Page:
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Author Topic: Protecting Analog Inputs: How often and how bad will it fail?  (Read 2075 times)
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I'm looking at developing a commercial product and I need to measure the voltage across an n-channel MOSFET when the MOSFET is conducting (i.e., the voltage between source and drain). This voltage is expected to be between 0.02V and 0.12V. With AREF at 1.1V, this is measurable and safe for the inputs. However, when the MOSFET is not conducting, the Arduino input sees 48 volts. When the MOSFET is "off", I do NOT need to measure any voltage, I just want to prevent my analog pins from being damaged.

My thought was to use a zener diode. When the voltage is less than the zener voltage (1.1V) then the inputs see the real voltage. When the voltage rises above the zener voltage, it conducts and the input sees the zener voltage. How often do zener diodes (chosen properly for current and voltage) fail? If it fails, what kind of damage can I expect to the board? A single pin fried or something more serious?  Would using a relay to completely isolate the input be a better choice? Unfortunately, I need to protect 12 analog pins so using relays represents a non-negligible increase in cost and PCB size.

Any thoughts? Is there a better way to do this?
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Why not use a P-channel instead, sourcing current into a 10K resistor to Gnd.
When the P-channel opens up, the resistor pulls the analog pin low.

Oherwise, post a schematic so we can see where this 48V is coming from.
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I would limit current to under the clamping diodes spec. At the 48 volts
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Why not use a P-channel instead, sourcing current into a 10K resistor to Gnd.
When the P-channel opens up, the resistor pulls the analog pin low.

Oherwise, post a schematic so we can see where this 48V is coming from.

I need to supply up to 10 amps (the load varies but can be as small as ~5 ohms). I'm controlling a variety of current hogging devices and I'm using a sort-of "multiplexing" system where I switch grounds on/off with N-channel MOSFETs and I switch V+ on/off with P-channel MOSFETs. I'm working under contract as a "consultant" and I can't provide too many specifics. I'm sorry - I know ambiguous questions get ambiguous answers but that's why I tried to ask a specific question regarding the reliability of zeners.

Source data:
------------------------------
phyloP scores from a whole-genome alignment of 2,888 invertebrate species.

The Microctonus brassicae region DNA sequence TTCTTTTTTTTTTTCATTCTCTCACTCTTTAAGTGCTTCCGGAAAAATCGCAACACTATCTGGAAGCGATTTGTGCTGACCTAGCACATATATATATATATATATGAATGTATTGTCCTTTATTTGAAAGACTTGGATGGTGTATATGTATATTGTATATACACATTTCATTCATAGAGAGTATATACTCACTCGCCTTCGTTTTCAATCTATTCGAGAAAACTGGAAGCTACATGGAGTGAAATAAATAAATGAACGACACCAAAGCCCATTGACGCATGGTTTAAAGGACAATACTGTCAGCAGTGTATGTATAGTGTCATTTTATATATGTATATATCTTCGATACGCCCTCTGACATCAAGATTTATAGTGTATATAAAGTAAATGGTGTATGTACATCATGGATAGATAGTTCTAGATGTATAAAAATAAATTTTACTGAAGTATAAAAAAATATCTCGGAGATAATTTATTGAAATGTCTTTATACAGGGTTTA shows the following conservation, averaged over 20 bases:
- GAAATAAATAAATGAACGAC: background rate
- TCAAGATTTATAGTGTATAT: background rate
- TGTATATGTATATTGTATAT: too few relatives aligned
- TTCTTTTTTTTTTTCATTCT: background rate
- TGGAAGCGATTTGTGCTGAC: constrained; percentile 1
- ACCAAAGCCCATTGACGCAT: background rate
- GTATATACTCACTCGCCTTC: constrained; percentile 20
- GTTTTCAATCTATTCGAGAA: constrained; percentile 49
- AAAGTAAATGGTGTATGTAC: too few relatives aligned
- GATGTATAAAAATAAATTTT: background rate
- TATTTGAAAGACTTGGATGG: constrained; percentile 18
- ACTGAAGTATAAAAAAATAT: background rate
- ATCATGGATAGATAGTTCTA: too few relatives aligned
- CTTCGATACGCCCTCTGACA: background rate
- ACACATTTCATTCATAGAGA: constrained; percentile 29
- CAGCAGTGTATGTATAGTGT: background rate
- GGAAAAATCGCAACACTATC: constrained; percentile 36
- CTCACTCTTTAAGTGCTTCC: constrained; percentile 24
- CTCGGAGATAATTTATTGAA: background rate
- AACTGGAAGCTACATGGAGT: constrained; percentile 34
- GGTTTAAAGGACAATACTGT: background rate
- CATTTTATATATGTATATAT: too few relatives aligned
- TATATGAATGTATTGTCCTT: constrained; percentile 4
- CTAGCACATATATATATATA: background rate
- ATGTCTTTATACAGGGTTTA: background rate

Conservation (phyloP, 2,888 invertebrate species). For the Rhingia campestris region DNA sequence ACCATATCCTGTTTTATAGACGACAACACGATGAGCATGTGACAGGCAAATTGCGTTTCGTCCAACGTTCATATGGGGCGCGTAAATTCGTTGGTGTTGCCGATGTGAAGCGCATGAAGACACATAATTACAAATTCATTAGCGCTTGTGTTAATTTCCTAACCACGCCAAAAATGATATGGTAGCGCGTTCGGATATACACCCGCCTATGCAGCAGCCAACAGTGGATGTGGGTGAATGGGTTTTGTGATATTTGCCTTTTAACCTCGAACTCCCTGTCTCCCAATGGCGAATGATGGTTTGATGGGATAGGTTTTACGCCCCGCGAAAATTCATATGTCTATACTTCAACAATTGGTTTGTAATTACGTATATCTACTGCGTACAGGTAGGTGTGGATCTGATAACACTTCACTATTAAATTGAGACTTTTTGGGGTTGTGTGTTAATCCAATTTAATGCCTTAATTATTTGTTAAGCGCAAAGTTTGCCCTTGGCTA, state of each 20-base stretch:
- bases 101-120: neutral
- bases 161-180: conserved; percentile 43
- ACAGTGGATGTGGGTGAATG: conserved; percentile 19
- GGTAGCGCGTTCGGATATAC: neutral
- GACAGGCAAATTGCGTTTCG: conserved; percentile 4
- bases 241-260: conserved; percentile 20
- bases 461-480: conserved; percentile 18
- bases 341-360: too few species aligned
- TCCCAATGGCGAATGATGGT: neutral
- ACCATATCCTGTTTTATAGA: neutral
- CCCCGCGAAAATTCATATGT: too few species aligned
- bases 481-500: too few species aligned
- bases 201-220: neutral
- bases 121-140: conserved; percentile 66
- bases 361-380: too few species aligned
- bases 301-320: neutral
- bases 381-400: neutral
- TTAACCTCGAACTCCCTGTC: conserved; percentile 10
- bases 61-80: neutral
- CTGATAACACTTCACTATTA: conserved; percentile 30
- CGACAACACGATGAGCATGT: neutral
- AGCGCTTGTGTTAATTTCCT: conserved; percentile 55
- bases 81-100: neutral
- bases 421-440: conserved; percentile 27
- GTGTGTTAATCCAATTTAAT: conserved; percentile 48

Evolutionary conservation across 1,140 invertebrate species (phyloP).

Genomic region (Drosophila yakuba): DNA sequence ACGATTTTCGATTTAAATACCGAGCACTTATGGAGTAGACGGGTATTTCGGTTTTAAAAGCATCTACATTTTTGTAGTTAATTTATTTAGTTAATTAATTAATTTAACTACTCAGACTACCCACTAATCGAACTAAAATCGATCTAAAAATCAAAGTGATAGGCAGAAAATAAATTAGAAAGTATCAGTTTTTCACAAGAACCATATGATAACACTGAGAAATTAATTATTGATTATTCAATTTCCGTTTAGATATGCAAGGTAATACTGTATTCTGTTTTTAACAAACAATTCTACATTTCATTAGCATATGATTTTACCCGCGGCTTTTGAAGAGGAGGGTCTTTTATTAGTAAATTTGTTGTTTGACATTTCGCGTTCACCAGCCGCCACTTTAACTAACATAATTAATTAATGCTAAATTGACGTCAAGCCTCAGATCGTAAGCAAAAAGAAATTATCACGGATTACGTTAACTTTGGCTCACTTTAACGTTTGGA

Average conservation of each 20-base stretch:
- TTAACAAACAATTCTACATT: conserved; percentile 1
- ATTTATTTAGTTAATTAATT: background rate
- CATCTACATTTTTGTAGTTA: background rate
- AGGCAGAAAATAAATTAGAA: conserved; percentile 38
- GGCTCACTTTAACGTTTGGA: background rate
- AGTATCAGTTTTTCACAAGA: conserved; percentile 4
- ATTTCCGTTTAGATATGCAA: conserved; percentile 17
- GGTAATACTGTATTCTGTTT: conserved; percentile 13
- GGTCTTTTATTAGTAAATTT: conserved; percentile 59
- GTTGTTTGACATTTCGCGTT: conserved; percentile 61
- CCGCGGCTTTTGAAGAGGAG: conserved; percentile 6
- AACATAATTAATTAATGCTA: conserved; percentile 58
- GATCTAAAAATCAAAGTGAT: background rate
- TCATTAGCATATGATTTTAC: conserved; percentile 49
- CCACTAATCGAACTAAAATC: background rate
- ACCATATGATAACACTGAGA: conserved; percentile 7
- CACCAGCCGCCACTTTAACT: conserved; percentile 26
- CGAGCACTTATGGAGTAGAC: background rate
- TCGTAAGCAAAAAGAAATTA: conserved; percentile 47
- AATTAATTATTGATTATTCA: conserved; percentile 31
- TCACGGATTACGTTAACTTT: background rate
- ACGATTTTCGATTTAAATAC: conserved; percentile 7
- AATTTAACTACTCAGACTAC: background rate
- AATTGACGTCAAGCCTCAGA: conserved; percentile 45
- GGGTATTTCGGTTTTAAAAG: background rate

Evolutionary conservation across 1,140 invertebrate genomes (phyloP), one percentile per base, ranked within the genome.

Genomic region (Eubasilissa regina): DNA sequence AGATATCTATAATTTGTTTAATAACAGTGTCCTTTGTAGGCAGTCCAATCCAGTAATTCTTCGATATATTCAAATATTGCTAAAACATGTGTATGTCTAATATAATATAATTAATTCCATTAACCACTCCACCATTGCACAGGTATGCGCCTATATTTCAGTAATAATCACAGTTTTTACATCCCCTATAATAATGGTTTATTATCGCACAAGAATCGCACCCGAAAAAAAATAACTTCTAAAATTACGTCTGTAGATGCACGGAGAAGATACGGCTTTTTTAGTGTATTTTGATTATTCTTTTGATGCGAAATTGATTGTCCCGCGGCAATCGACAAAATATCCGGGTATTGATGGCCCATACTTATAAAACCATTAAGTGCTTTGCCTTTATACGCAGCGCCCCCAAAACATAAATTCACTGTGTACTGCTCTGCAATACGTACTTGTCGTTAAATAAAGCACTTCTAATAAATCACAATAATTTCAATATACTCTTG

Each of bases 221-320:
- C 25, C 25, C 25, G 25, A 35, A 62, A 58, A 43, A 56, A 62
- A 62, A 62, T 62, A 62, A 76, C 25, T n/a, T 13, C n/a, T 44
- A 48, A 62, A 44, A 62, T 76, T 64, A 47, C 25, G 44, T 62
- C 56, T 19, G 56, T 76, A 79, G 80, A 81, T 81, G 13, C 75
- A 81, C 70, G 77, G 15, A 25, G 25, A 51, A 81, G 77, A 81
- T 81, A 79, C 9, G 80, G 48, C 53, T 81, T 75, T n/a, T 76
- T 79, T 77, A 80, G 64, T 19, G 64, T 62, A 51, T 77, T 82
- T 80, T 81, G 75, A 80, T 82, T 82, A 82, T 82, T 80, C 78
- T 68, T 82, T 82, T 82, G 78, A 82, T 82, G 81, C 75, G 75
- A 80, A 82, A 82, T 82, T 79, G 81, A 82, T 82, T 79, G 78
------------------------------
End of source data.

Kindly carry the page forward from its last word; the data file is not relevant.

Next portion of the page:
Basically, I am using the source-drain resistance of the MOSFET as a current-sense resistor. A crude measurement of the current is all that is necessary.
« Last Edit: January 18, 2013, 10:33:20 pm by tms8c8 » Logged

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I certainly can't quote MTBF specs or anything, but regarding the reliability of Zener diodes, I would expect them to be more or less as reliable as any other semiconductor, which is to say very reliable. Like anything else, they will tend to be more reliable the more conservatively they are used, i.e. not close to their limits.

Not sure I'd lose too much sleep over it, unless every other part in the project is orders of magnitude more reliable than semiconductors. I don't recall seeing too many reliability specs in datasheets; if hard numbers are needed, contacting the manufacturer is probably in order.
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Well, a Zener is only going to clamp the voltage if it can bring the supply side down to its cutoff voltage.  In other words, it will try to pull your 48v rail to 5v (or whatever).  If it's a high-current rail, it will probably fail to do so, catastrophically.  If it succeeds (a BIG Zener!), your 48v rail, isn't.

The solution to this is to have a series resistance before the Zener.  But then you have resistance (other than the current sensing "resistor" formed by the Rds of the FET) in your sensing circuit that you have to deal with.